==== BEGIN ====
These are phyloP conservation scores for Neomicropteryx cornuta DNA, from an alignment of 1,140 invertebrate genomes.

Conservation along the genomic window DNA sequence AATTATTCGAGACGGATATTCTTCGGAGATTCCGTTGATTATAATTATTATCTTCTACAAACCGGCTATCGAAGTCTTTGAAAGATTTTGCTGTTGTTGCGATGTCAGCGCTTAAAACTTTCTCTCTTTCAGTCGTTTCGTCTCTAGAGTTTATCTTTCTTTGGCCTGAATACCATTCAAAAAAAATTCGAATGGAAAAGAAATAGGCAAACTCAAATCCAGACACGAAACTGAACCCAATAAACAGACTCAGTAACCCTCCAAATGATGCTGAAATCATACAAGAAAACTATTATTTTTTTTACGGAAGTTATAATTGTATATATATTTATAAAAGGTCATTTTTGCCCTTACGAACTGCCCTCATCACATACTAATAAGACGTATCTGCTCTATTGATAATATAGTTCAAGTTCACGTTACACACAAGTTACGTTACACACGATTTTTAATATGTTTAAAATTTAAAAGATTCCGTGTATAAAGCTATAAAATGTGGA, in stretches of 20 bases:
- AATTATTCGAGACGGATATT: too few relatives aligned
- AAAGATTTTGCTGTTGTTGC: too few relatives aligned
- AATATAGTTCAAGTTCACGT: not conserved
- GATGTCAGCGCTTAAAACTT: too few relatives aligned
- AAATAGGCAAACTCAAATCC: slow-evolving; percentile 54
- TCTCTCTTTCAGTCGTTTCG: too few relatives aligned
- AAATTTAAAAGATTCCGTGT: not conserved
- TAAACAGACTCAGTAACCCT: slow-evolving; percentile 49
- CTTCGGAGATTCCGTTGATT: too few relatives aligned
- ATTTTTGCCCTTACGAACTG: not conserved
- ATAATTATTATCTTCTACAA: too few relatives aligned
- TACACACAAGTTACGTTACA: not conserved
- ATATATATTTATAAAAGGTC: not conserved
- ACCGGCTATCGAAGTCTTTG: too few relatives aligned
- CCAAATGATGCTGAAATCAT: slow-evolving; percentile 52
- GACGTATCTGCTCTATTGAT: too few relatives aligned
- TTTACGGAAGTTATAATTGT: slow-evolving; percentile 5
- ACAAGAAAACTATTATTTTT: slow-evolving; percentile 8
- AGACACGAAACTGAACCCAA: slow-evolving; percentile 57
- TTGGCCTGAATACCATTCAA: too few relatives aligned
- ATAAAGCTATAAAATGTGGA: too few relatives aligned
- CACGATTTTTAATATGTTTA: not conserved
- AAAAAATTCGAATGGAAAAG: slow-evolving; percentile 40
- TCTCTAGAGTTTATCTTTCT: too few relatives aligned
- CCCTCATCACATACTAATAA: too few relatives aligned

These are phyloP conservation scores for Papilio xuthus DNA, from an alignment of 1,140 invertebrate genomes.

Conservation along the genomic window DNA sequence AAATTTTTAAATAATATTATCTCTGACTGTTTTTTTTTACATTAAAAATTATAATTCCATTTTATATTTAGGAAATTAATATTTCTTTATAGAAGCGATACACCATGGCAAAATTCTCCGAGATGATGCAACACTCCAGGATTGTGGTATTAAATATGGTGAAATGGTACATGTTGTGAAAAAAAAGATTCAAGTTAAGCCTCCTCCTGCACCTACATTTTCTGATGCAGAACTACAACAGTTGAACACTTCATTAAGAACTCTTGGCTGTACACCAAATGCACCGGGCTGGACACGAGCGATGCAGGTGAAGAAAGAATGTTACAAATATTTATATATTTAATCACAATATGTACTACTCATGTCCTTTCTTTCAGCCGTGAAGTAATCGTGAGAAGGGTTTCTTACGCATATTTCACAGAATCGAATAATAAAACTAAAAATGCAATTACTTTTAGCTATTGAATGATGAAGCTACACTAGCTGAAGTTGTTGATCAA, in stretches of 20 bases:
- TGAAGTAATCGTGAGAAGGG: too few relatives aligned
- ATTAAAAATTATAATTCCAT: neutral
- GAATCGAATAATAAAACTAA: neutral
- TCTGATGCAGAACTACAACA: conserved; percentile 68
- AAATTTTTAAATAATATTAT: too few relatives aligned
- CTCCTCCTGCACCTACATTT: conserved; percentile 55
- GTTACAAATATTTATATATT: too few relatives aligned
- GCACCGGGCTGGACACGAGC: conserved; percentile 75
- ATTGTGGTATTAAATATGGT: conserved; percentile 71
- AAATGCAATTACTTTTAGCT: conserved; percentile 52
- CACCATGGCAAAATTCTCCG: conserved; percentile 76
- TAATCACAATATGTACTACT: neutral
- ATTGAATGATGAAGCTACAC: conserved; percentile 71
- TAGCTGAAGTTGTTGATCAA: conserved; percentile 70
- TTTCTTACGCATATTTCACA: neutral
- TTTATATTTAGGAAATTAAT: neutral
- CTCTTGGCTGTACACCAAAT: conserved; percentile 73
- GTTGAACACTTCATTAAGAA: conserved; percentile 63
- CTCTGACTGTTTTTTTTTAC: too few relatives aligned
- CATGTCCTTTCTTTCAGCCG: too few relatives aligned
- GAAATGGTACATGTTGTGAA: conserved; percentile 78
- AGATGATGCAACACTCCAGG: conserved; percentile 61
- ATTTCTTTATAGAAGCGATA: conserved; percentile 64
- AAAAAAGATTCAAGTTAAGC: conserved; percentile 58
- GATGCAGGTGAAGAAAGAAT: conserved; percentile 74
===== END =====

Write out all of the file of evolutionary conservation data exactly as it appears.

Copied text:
These are phyloP conservation scores for Neomicropteryx cornuta DNA, from an alignment of 1,140 invertebrate genomes.

Conservation along the genomic window DNA sequence AATTATTCGAGACGGATATTCTTCGGAGATTCCGTTGATTATAATTATTATCTTCTACAAACCGGCTATCGAAGTCTTTGAAAGATTTTGCTGTTGTTGCGATGTCAGCGCTTAAAACTTTCTCTCTTTCAGTCGTTTCGTCTCTAGAGTTTATCTTTCTTTGGCCTGAATACCATTCAAAAAAAATTCGAATGGAAAAGAAATAGGCAAACTCAAATCCAGACACGAAACTGAACCCAATAAACAGACTCAGTAACCCTCCAAATGATGCTGAAATCATACAAGAAAACTATTATTTTTTTTACGGAAGTTATAATTGTATATATATTTATAAAAGGTCATTTTTGCCCTTACGAACTGCCCTCATCACATACTAATAAGACGTATCTGCTCTATTGATAATATAGTTCAAGTTCACGTTACACACAAGTTACGTTACACACGATTTTTAATATGTTTAAAATTTAAAAGATTCCGTGTATAAAGCTATAAAATGTGGA, in stretches of 20 bases:
- AATTATTCGAGACGGATATT: too few relatives aligned
- AAAGATTTTGCTGTTGTTGC: too few relatives aligned
- AATATAGTTCAAGTTCACGT: not conserved
- GATGTCAGCGCTTAAAACTT: too few relatives aligned
- AAATAGGCAAACTCAAATCC: slow-evolving; percentile 54
- TCTCTCTTTCAGTCGTTTCG: too few relatives aligned
- AAATTTAAAAGATTCCGTGT: not conserved
- TAAACAGACTCAGTAACCCT: slow-evolving; percentile 49
- CTTCGGAGATTCCGTTGATT: too few relatives aligned
- ATTTTTGCCCTTACGAACTG: not conserved
- ATAATTATTATCTTCTACAA: too few relatives aligned
- TACACACAAGTTACGTTACA: not conserved
- ATATATATTTATAAAAGGTC: not conserved
- ACCGGCTATCGAAGTCTTTG: too few relatives aligned
- CCAAATGATGCTGAAATCAT: slow-evolving; percentile 52
- GACGTATCTGCTCTATTGAT: too few relatives aligned
- TTTACGGAAGTTATAATTGT: slow-evolving; percentile 5
- ACAAGAAAACTATTATTTTT: slow-evolving; percentile 8
- AGACACGAAACTGAACCCAA: slow-evolving; percentile 57
- TTGGCCTGAATACCATTCAA: too few relatives aligned
- ATAAAGCTATAAAATGTGGA: too few relatives aligned
- CACGATTTTTAATATGTTTA: not conserved
- AAAAAATTCGAATGGAAAAG: slow-evolving; percentile 40
- TCTCTAGAGTTTATCTTTCT: too few relatives aligned
- CCCTCATCACATACTAATAA: too few relatives aligned

These are phyloP conservation scores for Papilio xuthus DNA, from an alignment of 1,140 invertebrate genomes.

Conservation along the genomic window DNA sequence AAATTTTTAAATAATATTATCTCTGACTGTTTTTTTTTACATTAAAAATTATAATTCCATTTTATATTTAGGAAATTAATATTTCTTTATAGAAGCGATACACCATGGCAAAATTCTCCGAGATGATGCAACACTCCAGGATTGTGGTATTAAATATGGTGAAATGGTACATGTTGTGAAAAAAAAGATTCAAGTTAAGCCTCCTCCTGCACCTACATTTTCTGATGCAGAACTACAACAGTTGAACACTTCATTAAGAACTCTTGGCTGTACACCAAATGCACCGGGCTGGACACGAGCGATGCAGGTGAAGAAAGAATGTTACAAATATTTATATATTTAATCACAATATGTACTACTCATGTCCTTTCTTTCAGCCGTGAAGTAATCGTGAGAAGGGTTTCTTACGCATATTTCACAGAATCGAATAATAAAACTAAAAATGCAATTACTTTTAGCTATTGAATGATGAAGCTACACTAGCTGAAGTTGTTGATCAA, in stretches of 20 bases:
- TGAAGTAATCGTGAGAAGGG: too few relatives aligned
- ATTAAAAATTATAATTCCAT: neutral
- GAATCGAATAATAAAACTAA: neutral
- TCTGATGCAGAACTACAACA: conserved; percentile 68
- AAATTTTTAAATAATATTAT: too few relatives aligned
- CTCCTCCTGCACCTACATTT: conserved; percentile 55
- GTTACAAATATTTATATATT: too few relatives aligned
- GCACCGGGCTGGACACGAGC: conserved; percentile 75
- ATTGTGGTATTAAATATGGT: conserved; percentile 71
- AAATGCAATTACTTTTAGCT: conserved; percentile 52
- CACCATGGCAAAATTCTCCG: conserved; percentile 76
- TAATCACAATATGTACTACT: neutral
- ATTGAATGATGAAGCTACAC: conserved; percentile 71
- TAGCTGAAGTTGTTGATCAA: conserved; percentile 70
- TTTCTTACGCATATTTCACA: neutral
- TTTATATTTAGGAAATTAAT: neutral
- CTCTTGGCTGTACACCAAAT: conserved; percentile 73
- GTTGAACACTTCATTAAGAA: conserved; percentile 63
- CTCTGACTGTTTTTTTTTAC: too few relatives aligned
- CATGTCCTTTCTTTCAGCCG: too few relatives aligned
- GAAATGGTACATGTTGTGAA: conserved; percentile 78
- AGATGATGCAACACTCCAGG: conserved; percentile 61
- ATTTCTTTATAGAAGCGATA: conserved; percentile 64
- AAAAAAGATTCAAGTTAAGC: conserved; percentile 58
- GATGCAGGTGAAGAAAGAAT: conserved; percentile 74